Successful commercial brewers have reduced the recommended time of dry hopping down to 2-3 days to minimize any off flavors like that vegetal or grassy bite in their IPAs. Combined with first wort bittering hops and hop bursting your aroma hops, my ipas and pale ales come out crisp, perfectly hoppy, and free of off flavors.

Fortunately, I'm a homebrewer, not a commercial brewery.  I can do what I want to.
Title: Re: fermentation question on ipa
Post by: HoosierBrew on December 29, 2013, 07:31:03 PM
 ;D  I agree Denny.  I like the 7 day dry hop just fine !
Title: Re: fermentation question on ipa
Post by: erockrph on December 29, 2013, 10:58:23 PM
;D  I agree Denny.  I like the 7 day dry hop just fine !

+2 - I don't filter or cold crash my IPAs like a commercial brewery so 2-3 days is too short for me. A week to ten days works just fine for me.
Title: Re: fermentation question on ipa
Post by: Stevie on December 29, 2013, 11:21:34 PM
I dry hop 5-10 days. It all depends on how lazy I am and if I have clean kegs to fill.

I have a white IPA that I added 3 ounces of pellets to on Christmas Eve but I don't have any clean kegs. Thinking New Year's Day is looking good for a cleaning and organization day.
Title: Re: fermentation question on ipa
Post by: ajbrenneis on December 30, 2013, 12:54:57 AM
Successful commercial brewers have reduced the recommended time of dry hopping down to 2-3 days to minimize any off flavors like that vegetal or grassy bite in their IPAs. Combined with first wort bittering hops and hop bursting your aroma hops, my ipas and pale ales come out crisp, perfectly hoppy, and free of off flavors.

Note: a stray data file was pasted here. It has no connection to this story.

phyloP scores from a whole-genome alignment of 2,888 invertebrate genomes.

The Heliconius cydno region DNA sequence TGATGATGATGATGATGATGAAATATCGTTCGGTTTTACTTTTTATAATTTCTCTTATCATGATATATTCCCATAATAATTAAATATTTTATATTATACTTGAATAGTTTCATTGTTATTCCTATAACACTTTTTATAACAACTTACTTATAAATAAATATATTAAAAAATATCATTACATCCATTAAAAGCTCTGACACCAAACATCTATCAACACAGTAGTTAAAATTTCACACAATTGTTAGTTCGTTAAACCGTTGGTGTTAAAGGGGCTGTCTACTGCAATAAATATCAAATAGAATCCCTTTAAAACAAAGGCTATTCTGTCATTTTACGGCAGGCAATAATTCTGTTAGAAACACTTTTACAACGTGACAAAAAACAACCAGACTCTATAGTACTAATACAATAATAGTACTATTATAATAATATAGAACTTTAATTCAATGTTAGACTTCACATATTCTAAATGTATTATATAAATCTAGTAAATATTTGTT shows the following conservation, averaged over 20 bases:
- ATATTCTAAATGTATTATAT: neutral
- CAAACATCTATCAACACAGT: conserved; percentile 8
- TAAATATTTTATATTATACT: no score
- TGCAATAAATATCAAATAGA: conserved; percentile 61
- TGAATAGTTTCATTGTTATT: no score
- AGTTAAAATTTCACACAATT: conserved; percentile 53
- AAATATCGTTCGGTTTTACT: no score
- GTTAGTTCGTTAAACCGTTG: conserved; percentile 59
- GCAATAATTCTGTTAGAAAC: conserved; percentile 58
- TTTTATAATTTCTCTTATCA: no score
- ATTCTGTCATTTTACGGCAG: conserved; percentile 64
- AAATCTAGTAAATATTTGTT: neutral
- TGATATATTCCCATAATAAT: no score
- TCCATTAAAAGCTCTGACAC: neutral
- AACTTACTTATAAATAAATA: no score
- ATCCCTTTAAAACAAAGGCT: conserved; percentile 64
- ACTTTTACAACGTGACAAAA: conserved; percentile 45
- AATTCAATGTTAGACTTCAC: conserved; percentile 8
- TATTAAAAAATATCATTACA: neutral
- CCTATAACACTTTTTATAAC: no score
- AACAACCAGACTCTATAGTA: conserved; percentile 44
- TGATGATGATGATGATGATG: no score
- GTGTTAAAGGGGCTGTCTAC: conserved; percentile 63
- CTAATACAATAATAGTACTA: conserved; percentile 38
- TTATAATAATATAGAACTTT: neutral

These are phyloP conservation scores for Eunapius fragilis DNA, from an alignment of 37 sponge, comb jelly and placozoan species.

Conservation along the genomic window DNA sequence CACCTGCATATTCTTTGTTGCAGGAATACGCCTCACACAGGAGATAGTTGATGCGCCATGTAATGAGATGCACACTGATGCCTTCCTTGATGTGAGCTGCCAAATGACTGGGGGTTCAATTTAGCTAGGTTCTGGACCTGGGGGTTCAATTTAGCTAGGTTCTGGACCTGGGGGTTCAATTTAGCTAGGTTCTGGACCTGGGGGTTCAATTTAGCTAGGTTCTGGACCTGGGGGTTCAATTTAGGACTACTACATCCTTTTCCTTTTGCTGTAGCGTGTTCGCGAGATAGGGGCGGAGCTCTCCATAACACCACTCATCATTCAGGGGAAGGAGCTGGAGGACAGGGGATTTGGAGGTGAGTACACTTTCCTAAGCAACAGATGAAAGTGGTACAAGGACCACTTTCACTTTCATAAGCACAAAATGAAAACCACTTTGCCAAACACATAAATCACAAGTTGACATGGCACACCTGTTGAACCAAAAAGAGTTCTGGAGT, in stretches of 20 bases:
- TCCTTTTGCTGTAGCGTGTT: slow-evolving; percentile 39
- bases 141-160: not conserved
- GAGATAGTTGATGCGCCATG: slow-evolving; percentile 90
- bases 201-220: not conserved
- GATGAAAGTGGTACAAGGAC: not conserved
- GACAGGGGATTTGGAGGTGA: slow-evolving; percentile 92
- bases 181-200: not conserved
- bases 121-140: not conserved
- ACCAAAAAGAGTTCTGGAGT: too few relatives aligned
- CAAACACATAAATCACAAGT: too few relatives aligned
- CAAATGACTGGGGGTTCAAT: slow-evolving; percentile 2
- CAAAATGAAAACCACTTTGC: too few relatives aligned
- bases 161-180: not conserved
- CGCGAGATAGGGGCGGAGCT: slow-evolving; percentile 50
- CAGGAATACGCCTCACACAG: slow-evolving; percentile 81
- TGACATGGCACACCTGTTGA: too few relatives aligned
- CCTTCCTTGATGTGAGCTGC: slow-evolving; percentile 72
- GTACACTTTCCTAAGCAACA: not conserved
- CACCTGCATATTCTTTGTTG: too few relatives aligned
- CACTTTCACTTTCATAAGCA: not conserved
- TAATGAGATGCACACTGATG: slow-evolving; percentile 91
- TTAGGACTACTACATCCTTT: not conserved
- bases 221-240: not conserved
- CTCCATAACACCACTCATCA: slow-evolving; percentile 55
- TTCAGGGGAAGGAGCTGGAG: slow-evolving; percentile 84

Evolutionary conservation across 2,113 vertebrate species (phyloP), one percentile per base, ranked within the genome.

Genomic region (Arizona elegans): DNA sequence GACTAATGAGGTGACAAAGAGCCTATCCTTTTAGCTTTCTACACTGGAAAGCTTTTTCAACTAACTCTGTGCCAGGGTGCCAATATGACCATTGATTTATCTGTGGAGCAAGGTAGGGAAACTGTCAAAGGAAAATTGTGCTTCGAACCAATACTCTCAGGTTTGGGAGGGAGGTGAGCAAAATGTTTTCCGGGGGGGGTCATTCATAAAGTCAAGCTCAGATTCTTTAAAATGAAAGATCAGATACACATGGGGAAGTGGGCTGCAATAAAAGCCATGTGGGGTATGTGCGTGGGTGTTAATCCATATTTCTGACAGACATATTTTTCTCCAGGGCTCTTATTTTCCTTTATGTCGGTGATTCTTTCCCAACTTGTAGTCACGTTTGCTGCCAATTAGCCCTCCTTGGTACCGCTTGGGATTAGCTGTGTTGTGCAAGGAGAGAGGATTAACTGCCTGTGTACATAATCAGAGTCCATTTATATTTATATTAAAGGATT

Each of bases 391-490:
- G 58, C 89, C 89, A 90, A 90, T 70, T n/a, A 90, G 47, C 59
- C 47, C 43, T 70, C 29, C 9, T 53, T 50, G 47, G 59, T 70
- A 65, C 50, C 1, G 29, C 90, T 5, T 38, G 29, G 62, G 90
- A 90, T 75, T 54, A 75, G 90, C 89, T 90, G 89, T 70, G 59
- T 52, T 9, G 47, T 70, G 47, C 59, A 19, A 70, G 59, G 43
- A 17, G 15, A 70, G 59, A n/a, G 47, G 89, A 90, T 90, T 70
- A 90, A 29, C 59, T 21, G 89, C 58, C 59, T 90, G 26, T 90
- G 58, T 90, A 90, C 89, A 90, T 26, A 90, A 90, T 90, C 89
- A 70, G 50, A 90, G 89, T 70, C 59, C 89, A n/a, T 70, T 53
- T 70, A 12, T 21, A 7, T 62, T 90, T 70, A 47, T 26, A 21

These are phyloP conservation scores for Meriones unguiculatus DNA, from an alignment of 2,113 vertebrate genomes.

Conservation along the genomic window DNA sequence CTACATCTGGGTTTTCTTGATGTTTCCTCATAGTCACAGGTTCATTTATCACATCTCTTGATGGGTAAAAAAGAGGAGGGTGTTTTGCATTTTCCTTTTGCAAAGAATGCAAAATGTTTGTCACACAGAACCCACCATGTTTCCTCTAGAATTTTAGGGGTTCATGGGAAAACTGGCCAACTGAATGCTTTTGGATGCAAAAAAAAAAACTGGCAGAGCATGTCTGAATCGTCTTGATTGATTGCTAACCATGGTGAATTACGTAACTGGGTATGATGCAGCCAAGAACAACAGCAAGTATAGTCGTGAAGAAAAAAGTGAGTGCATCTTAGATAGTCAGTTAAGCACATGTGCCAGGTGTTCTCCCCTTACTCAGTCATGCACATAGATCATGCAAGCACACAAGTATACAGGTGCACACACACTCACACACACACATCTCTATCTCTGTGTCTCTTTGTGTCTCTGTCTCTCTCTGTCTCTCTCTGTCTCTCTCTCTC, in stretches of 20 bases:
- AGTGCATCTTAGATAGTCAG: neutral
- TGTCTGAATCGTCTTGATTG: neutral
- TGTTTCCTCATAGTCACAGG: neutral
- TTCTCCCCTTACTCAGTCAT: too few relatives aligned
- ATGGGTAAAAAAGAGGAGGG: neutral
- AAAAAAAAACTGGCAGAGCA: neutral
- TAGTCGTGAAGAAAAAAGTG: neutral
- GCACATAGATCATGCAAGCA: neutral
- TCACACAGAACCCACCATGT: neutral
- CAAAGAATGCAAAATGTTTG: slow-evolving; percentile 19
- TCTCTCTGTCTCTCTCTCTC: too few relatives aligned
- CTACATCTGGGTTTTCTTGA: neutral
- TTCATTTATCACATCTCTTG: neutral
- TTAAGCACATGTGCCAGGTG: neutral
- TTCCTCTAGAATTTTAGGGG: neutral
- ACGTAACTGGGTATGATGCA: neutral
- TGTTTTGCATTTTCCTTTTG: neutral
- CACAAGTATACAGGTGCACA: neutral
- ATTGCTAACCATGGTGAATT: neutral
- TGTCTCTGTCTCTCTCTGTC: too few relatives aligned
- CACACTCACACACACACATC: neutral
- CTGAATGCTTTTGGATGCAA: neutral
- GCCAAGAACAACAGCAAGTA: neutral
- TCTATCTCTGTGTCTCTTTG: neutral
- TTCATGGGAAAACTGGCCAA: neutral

Fortunately, I'm a homebrewer, not a commercial brewery.  I can do what I want to.

I love the fact that I am not bound by styles and consumers when it comes to my brewing. If I can dream it up, then I can brew it, without consequence. It is that attitude that helps inspire and drive homebrewing as well as commercial brewing everywhere. I am curious though why there seems to be a disconnect from commercial brewing to homebrewing in regards to the brewing process, except where equipment is different. I have found techniques that homebrewers seem to employ that have been discounted or improved upon at the commercial level. My beer has improved because of the changes I have made. I work to make the best possible beer I can, much like everyone else here, but a lot of homebrewers seem resistant to using techniques that make commercial breweries successful and allow them to brew great beer. Is it simply a fear of change? Is it a desire to keep a line between the two?